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On that day, the earth shook, and so did the heavens.

When he stormed the Great Palace of Olympus, marching up to his brother's throne—never kneeling before it—there was a great earthquake along the San Andreas, at the same time a minor tsunami scraped a tiny Japanese fishing town, at the same time an old man looked over Cape Cod and said to his wife, "The waves are a bit high today, don't you think?"

And there on Olympus, the pantheon shuddered. For if Poseidon was angry, he would not rest until they were all angry with him.

"Finally returned to your post, have you?" said Zeus, resting his crowned head upon his palm, watching his brother with narrow eyes. Poseidon stood in the center of the marble walk, his arms folded across his chest like an insolent child's. Quite frankly, Zeus often saw Poseidon as an insolent child. It didn't help that he preferred to wear a young man's face, the carve of his jaw suggesting a mortal age no greater than 25. "Had enough of dilly-dallying with the mortals?"

Poseidon dipped his head. "I can't go back there."

"Heavens, no," said Hera from beside her husband, with a lazy toss of her hair. "You wasted enough time—"

"No, Hera," said Poseidon, his teeth gritting, hair turning a dark blue-black, the color of the wrathful sea at night. "You misunderstand me. I cannot go back there at all. My human body—it has been murdered."

A hush fell over the hall, followed immediately by the murmur of distressed voices. Zeus's eyes traced the various reactions of the gathered: Artemis nervously fiddling with her necklace, Hermes blinking in shock, Athena's face a frightening calm.

"In cold blood, by some prideful mortal," added Poseidon, spitting the words out as if they were poison. He still remembered the knife in his chest, leaking ichor down his shirt, a final cry of anger that left his throat scraped dry.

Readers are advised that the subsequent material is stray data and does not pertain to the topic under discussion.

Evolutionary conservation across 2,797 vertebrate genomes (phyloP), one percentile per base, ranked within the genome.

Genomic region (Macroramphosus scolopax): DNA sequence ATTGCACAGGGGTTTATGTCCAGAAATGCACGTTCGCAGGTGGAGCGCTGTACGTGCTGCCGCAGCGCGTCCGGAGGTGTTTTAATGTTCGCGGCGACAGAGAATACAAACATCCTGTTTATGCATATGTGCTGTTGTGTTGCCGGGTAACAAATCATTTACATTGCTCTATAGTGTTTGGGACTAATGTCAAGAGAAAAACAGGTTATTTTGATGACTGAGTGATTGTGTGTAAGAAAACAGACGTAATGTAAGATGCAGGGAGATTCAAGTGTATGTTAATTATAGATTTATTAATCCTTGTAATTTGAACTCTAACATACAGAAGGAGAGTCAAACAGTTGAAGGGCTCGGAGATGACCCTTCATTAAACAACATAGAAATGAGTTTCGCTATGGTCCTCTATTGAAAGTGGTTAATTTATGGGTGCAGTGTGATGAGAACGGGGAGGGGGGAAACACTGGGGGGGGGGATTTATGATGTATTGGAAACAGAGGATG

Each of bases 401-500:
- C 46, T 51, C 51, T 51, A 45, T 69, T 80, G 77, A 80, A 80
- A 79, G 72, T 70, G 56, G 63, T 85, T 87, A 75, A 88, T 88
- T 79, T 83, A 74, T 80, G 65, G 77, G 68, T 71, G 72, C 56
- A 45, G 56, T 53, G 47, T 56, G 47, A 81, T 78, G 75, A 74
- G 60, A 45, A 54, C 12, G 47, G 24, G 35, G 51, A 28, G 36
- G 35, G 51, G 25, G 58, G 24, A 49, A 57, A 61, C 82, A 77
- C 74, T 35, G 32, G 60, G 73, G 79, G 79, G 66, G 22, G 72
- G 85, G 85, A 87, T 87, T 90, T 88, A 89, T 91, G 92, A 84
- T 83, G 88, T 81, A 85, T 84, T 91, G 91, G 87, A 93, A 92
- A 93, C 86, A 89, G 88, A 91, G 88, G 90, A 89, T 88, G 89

"Can't you just make another?" Ares offered, stepping forth, Apollo's sunlight glinting against the many war medals he wore round his throat. "Humans are disposable, naturally. No one will notice that one of them is gone."

"But you know the rules," snapped Poseidon, tossing his arms wide. Below, the earth gave another frightening heave. "It takes centuries to build up that much of a presence, this day in age. Perhaps in the days of Alexander it would have been so, but so much has changed since then."

The room fell into a grim silence once again, save for the seething rhythm of Poseidon's breath.

Athena lifted her head. "Without a human form, belief in you might fade," she said, and though Zeus watched her with eyes sparkling, Poseidon only scoffed. "What a bitter end that would mean for you, Uncle. What will you do, then?"

"There is only one thing to do," said Poseidon, and as he did, he grinned. "Hunt down the one who killed me, and hand her a fate worse than death."

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